Ntando woke with a start. Hunger pains needled her belly, competing for attention with her bladder, which felt urgent and heavy. As she rubbed the sleep from her eyes, she spied her red shoes on top of her desk. Ntando got up and discovered a clear cellophane package nestled between the shoes. It was filled with chocolate eggs. The note attached said:

Ntando, I’m off to Kay’s. I hope you have a lekker Easter. Enjoy the chocolate. – Gerda xx

Ntando wanted to cry. Gerda, who hardly spoke to her, who never seem to care, had left a gift. Yet the woman who meant more to her than anyone in the world had not only abandoned her, but had taken her last cent.

“Guess Vuyisa is out with her real friends,” Ntando grumbled.

Popping a chocolate into her mouth, she grabbed her toiletries and headed for the showers. Ntando was determined to push Vuyisa from her mind. But scenes from the dream followed her with every step. The cries of, ‘Help me!’ rang in her ears, even under the shower’s spray.

“Only a dream,” Ntando said, shutting the water off.

On her way back to her room, Lwandisa came running down the hall. “Hey, Ntando, wait up.”

“Morning,” Ntando said.

“Morning,” Lwandisa said, coming to a halt. “Have you seen Vuyisa?”

Ntando shook her head, not wanting to explain the humiliating episode over the money.

“Damn,” Lwandisa said. “Her mother phoned me, worried. Said she hasn’t heard from Vuyisa in two days.”

Ntando shrugged. But inside her head she could still hear, “Help me!”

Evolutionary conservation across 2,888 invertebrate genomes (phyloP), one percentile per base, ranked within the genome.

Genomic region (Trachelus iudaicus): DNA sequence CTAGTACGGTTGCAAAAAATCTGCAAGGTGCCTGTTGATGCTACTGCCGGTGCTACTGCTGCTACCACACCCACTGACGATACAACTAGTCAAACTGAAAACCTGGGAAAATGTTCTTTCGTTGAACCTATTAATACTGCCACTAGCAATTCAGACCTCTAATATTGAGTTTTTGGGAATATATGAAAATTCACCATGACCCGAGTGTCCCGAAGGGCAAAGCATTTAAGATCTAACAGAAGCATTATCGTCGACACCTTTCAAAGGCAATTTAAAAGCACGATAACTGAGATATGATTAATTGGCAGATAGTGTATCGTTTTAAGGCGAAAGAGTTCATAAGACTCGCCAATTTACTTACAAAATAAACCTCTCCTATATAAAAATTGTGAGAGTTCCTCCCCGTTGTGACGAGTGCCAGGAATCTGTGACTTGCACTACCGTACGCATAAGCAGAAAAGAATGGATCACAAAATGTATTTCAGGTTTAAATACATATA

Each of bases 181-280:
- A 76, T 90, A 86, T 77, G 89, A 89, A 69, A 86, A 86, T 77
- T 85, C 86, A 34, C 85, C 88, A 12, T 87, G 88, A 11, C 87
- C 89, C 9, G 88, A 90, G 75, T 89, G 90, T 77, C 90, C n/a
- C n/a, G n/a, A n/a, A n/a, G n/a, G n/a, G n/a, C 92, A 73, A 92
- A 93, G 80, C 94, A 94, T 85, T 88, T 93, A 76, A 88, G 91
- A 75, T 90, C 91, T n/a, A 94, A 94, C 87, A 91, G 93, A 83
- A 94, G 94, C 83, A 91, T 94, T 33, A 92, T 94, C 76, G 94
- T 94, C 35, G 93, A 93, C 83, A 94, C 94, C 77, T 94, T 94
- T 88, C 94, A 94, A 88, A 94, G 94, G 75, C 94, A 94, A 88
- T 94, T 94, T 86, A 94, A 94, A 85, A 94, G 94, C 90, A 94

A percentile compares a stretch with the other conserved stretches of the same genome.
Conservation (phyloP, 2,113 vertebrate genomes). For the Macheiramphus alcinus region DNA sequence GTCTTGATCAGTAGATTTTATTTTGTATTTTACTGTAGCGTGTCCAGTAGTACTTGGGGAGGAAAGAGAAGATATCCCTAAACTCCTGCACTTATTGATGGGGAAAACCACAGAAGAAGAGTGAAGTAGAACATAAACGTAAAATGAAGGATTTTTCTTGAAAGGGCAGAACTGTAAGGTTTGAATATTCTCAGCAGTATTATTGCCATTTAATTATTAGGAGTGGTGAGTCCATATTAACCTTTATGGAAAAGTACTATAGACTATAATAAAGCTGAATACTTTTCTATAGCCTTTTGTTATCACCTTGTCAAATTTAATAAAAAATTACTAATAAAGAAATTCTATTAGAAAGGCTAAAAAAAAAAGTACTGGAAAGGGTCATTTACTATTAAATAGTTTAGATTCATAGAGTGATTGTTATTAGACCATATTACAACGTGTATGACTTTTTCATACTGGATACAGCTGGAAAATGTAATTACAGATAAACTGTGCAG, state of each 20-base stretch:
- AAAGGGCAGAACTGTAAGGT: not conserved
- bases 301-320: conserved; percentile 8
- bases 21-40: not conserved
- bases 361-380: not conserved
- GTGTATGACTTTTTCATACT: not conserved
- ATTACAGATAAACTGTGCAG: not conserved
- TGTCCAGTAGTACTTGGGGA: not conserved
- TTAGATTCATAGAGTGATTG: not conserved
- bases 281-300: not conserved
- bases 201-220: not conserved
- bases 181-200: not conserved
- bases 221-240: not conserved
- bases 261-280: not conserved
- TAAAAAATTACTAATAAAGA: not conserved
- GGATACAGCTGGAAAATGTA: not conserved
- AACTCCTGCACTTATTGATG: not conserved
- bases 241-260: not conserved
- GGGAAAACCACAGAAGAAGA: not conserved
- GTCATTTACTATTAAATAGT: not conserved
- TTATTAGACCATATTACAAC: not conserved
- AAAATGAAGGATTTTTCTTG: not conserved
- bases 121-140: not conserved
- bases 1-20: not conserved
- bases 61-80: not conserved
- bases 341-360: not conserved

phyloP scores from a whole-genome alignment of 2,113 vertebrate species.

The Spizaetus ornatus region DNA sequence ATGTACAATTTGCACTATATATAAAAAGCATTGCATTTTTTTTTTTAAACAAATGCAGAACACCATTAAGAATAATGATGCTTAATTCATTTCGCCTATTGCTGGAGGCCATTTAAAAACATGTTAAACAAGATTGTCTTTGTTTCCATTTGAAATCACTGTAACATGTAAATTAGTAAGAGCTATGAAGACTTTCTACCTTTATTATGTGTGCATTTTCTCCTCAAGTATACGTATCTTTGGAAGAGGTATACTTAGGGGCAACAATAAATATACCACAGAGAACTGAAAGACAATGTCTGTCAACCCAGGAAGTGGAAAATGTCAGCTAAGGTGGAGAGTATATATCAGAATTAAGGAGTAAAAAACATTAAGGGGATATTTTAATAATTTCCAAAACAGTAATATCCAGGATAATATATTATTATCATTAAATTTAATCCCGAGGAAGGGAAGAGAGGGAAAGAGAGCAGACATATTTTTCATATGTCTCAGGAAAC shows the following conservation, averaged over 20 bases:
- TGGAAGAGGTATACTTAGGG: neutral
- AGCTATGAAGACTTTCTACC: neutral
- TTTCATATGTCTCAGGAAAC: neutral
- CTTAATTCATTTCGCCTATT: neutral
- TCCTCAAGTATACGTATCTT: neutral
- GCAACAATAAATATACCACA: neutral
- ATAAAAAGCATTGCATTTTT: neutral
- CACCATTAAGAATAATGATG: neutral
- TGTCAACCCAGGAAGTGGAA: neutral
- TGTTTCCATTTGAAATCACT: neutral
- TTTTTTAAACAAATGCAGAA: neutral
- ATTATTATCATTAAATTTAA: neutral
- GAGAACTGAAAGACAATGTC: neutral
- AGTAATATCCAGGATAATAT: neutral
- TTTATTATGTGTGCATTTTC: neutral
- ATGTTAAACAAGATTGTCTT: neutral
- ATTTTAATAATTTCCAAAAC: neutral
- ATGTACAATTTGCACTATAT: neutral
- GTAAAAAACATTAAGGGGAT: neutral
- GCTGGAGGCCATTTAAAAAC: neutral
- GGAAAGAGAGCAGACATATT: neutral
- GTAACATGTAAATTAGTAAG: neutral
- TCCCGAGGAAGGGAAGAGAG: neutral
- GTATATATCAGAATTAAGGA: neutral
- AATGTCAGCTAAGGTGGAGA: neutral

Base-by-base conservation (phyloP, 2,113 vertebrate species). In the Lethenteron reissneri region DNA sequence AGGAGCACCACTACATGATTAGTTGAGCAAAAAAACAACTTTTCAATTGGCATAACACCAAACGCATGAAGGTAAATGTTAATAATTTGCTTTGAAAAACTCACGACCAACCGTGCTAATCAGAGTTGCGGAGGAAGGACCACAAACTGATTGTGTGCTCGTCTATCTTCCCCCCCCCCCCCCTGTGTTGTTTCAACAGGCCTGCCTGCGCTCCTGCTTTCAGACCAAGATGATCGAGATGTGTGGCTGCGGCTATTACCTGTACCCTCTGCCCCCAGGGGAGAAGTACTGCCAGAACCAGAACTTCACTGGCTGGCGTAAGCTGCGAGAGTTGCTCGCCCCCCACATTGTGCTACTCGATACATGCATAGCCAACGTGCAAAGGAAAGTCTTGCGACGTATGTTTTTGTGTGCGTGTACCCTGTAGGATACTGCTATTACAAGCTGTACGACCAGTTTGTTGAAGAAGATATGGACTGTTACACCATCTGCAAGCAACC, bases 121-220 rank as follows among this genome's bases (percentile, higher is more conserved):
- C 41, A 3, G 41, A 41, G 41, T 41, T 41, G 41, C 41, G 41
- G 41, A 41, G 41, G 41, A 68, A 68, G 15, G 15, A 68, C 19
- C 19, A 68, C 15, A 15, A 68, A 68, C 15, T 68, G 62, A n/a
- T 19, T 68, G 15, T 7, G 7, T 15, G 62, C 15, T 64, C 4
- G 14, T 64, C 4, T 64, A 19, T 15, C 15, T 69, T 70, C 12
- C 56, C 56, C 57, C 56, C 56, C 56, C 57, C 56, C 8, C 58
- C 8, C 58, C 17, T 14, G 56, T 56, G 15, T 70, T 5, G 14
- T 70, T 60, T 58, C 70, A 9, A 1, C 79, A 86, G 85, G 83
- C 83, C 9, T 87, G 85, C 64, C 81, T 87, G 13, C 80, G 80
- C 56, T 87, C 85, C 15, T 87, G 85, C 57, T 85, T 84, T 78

Lwandisa nodded. “I know, I know, two days isn’t long. But they’re freaking out. Especially with this weather and the traffic accidents–”

“If I hear anything, I’ll let you know,” Ntando cut in.

“Alright, thanks.”

Back inside her room, Ntando picked up her phone. There were four missed calls, all from Vuyisa’s relatives. She sucked in a breath. This was nuts.

Like Ntando, Vuyisa’s family lived in the Eastern Cape. The distance and lack of money meant they would only be going home for the longer breaks. But unlike Ntando, Vuyisa’s family lived in an area with decent cellphone reception. She was calling and WhatsApping them all the time.

“My phone is my family love line,” Vuyisa was fond of saying.

Ntando clicked on the first missed call. Her phone began to dial, then a rectangular screen flashed up: “Not enough funds to complete this call.”

Ntando swallowed a scream of frustration as she tossed her phone to the bed.

Rat-a-tat-tat came a sound – from the window.

Ntando turned. There, perched on the other side of the glass was a white-necked raven. The bird cocked its head, as if examining her through its eye. Ntando sighed and walked over to her phone. As she opened WhatsApp she heard the oddest sound from the window, like a diamond being dragged across glass.

“Shoo,” she yelled, as she tapped messages to Vuyisa’s family. But the raven stayed, scraping his beak against the icy crust that had formed over much of the window. The noise stopped as she was hitting ‘send’.

“Finally,” Ntando mumbled.

The raven tapped three times.

She opened her mouth to yell at the raven, but it was gone. It had, however, left a message, written into the icy crust: !ɘm plɘH

“Help me,” Ntando whispered.


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